Buzz Worthy: An Irish playwright forces Sarasota company to revamp production

January 26, 2014 

A few weeks back, Asolo Repertory Theatre premiered its production of Brian Friel's "Philadelphia, Here I Come!" It was a lovely staging of the play that made Friel famous. It was also compact, running about 90 minutes, with no intermission.

A week later, a scheduled performance of "Philadelphia!" was canceled, and a performance of "Other Desert Cities," which had opened the previous evening, was substituted. There were confused ticket-holders at the box office, and the resulting audience for that evening's performance was small.

Asolo officials at first explained that it was a routine change of schedule, no big deal.

As it turns out, it is kind of a big deal.

"Philadelphia, Here I Come!" isn't supposed to be a 90-minute play that runs straight through with no break. It's supposed to be much longer, and it's supposed to include two intermissions.

Asolo, it turns out, did not have the playwright's permission to make changes, or at least not the kind of changes it made. The Asolo production, directed by the great Frank Galati, even cut out one entire character.

The playwright, or at least the playwright's agent, found out, and was not pleased. The agent demanded that Asolo close the show, so performances were immediately canceled.

Now Galati and his cast are back in rehearsals. They've added back all the material they cut, including that deleted character and those two intermissions. They'll reopen in early February.

The whole affair has become a hot topic in local theater circles. Most people are flabbergasted that the people at Asolo, who certainly know their stuff, would try to cut something so severely with the playwright's permission and without the playwright finding out. Asolo's productions make national news in the theater world, so the production wasn't likely to fly under the radar.

"What made them think they could get away with it?" asked Manatee County playwright Jack Gilhooley, the local representative for the Dramatists Guild, the national trade organization for playwrights. "The Dramatists Guild knew about it but we didn't protest. Why would we? We had to assume it was licensed."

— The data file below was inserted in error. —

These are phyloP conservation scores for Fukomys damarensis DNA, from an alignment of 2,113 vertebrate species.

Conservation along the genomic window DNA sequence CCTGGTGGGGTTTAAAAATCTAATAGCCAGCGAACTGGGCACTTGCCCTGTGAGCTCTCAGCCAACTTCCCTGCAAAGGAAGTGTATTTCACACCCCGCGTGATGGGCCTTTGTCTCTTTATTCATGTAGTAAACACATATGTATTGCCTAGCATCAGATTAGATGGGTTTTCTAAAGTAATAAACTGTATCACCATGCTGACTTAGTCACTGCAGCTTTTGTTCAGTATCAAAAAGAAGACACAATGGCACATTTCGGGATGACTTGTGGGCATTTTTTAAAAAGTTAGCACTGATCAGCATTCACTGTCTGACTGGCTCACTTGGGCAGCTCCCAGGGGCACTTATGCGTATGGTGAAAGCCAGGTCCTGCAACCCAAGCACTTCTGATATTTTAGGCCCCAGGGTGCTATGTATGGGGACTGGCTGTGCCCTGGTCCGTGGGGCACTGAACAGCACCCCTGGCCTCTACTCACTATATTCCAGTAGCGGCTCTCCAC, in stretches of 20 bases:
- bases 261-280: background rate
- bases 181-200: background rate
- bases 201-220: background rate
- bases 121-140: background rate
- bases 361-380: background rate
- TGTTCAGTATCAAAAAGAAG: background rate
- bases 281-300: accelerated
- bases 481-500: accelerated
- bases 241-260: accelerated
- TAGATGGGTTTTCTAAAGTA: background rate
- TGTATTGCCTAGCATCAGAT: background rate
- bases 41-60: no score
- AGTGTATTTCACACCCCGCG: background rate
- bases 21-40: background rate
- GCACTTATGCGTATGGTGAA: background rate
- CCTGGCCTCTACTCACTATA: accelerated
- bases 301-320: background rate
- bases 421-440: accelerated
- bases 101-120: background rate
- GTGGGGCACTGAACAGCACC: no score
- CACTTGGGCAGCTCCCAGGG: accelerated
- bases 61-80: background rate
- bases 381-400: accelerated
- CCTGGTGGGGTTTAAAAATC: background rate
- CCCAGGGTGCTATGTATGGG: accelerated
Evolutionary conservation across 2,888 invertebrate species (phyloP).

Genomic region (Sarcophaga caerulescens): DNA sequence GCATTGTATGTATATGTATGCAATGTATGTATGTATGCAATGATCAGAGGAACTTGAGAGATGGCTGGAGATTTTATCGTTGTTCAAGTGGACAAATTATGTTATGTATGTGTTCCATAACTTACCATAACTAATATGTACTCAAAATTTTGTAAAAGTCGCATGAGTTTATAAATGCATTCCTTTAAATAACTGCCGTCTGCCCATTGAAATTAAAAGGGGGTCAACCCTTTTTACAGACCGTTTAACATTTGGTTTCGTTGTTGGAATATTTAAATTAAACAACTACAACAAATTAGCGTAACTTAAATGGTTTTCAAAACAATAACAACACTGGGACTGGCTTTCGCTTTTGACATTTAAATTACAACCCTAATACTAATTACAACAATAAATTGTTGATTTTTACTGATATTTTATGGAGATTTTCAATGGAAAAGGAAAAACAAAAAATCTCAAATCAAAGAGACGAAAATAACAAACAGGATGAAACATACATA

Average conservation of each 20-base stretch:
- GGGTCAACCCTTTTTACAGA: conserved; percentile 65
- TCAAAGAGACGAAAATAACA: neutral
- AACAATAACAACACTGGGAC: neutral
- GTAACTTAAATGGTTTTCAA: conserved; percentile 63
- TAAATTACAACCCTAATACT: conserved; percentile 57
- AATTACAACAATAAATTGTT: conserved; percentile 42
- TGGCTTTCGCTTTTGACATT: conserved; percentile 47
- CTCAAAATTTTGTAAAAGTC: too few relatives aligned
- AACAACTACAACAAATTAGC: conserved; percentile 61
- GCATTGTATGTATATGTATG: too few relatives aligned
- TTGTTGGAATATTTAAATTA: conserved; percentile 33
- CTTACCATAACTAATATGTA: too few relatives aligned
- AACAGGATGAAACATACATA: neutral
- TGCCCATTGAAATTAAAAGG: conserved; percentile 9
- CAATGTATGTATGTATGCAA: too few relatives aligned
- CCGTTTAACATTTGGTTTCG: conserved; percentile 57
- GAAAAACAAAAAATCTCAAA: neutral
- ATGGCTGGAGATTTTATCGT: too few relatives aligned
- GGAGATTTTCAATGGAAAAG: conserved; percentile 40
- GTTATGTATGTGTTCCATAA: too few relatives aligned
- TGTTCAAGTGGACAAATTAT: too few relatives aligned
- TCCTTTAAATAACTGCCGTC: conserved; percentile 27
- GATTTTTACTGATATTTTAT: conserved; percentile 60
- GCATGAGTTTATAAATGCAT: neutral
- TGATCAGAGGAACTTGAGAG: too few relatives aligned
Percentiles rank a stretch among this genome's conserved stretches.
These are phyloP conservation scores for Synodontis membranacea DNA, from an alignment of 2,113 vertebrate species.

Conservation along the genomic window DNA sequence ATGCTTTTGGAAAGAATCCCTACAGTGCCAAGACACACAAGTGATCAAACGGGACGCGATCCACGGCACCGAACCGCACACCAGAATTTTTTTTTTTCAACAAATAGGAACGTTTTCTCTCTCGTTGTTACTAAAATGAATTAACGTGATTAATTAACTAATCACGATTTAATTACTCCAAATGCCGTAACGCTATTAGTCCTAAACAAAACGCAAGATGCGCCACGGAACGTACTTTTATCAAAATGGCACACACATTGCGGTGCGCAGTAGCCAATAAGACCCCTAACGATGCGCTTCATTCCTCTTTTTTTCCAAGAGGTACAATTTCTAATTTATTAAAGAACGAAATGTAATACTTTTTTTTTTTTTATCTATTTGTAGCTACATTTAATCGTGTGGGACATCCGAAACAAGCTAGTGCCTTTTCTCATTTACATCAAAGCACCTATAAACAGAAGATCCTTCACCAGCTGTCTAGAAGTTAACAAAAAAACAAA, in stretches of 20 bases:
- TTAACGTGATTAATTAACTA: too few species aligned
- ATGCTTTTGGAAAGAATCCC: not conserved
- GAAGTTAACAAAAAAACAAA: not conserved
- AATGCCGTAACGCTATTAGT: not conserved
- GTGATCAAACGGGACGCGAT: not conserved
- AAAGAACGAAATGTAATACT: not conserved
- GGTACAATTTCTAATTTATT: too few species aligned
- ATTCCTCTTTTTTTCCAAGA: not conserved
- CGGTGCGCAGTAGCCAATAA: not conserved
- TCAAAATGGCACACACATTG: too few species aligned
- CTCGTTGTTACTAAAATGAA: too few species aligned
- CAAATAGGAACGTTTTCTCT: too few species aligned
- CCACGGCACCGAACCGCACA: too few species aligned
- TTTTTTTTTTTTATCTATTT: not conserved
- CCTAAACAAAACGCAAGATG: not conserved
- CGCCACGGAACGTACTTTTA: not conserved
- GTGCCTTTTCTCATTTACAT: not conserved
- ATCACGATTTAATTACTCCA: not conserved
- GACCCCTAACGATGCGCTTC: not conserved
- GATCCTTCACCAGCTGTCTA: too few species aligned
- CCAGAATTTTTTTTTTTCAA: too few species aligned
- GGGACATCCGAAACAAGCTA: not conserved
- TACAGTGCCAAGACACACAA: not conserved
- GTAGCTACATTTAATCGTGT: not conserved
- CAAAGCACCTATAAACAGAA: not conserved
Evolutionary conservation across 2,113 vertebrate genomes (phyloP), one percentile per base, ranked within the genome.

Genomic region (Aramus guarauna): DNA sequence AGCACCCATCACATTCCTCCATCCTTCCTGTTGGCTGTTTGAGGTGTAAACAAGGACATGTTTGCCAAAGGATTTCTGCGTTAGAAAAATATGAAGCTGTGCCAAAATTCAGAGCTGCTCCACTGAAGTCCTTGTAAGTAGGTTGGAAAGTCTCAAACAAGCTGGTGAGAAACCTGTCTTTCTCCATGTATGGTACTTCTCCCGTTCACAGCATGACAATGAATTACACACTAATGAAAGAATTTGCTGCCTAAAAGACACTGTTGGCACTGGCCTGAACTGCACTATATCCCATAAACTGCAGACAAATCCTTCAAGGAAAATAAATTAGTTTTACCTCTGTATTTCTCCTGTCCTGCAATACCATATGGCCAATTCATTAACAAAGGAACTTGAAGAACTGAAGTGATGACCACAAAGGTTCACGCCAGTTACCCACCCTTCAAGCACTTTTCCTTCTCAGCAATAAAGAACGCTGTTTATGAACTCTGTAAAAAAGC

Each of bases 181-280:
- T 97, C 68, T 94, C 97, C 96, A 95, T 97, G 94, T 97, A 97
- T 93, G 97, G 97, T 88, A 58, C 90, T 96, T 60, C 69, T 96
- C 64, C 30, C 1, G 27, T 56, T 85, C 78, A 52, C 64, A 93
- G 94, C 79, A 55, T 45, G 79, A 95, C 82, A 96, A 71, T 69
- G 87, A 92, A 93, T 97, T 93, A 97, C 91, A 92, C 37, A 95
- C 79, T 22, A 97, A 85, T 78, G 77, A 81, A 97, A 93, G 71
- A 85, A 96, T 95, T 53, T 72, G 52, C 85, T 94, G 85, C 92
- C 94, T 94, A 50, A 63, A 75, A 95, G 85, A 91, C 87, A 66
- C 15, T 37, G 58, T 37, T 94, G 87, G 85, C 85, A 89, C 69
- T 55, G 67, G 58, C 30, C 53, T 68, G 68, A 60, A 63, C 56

Linda DiGabriele, the managing director of Asolo Rep, said that the cuts to Friel's play came about gradually, during the rehearsal process, and no one thought to contact the playwright.

After Friel's agents complaint, Asolo invited them to come to Sarasota to see the edited version, DiGabriele said, but the agents declined and just told them to do the entire play, the way it was written.

(Friel's agent in New York did not return phone calls about the matter.)

DiGabriele declined to estimate how much of the play had been cut, but when pressed, indicated that was "far less than 25 percent." And she said it wasn't too big a deal for the theater or its patrons, because Asolo has other shows currently in production that it could substitute for the canceled performances of "Philadelphia." Others who know the play as it is written estimate that Asolo must have cut much more.

Plays often get trimmed or changed by directors. Shakespeare plays, for example, are almost always cut significantly, because they're much too long for modern audiences.

But Shakespeare has been dead for centuries. Brian Friel is very much alive in his native Ireland, and his work is copyrighted. When a living playwright's work is edited by a production company, the company needs to get permission first.

Rick Kerby, the producing artistic director for Manatee Players, said he almost never makes any changes at all to a playwrights' words. One time, when he was staging "Damn Yankees," he got a request from the Pittsburgh Pirates, who train in Bradenton, to change the name of the team in the show from the Washington Senators to the Pittsburgh Pirates.

"I laughed and said I'd ask, but I didn't know if they'd go for it," Kerby said. "I was kind of amazed when they got back to me a couple of weeks later and said it was OK. I always err on the side of asking permission instead of having to get forgiveness later."

Just this week, a New York company that's producing a Florida playwright's new work asked the writer's permission to change two words -- just two words, not whole scenes and a whole character. The playwright said yes. That's the way it's supposed to work.

Marty Clear, features writer/columnist, can be reached at 941-708-7919.

Follow twitter.com/martinclear.

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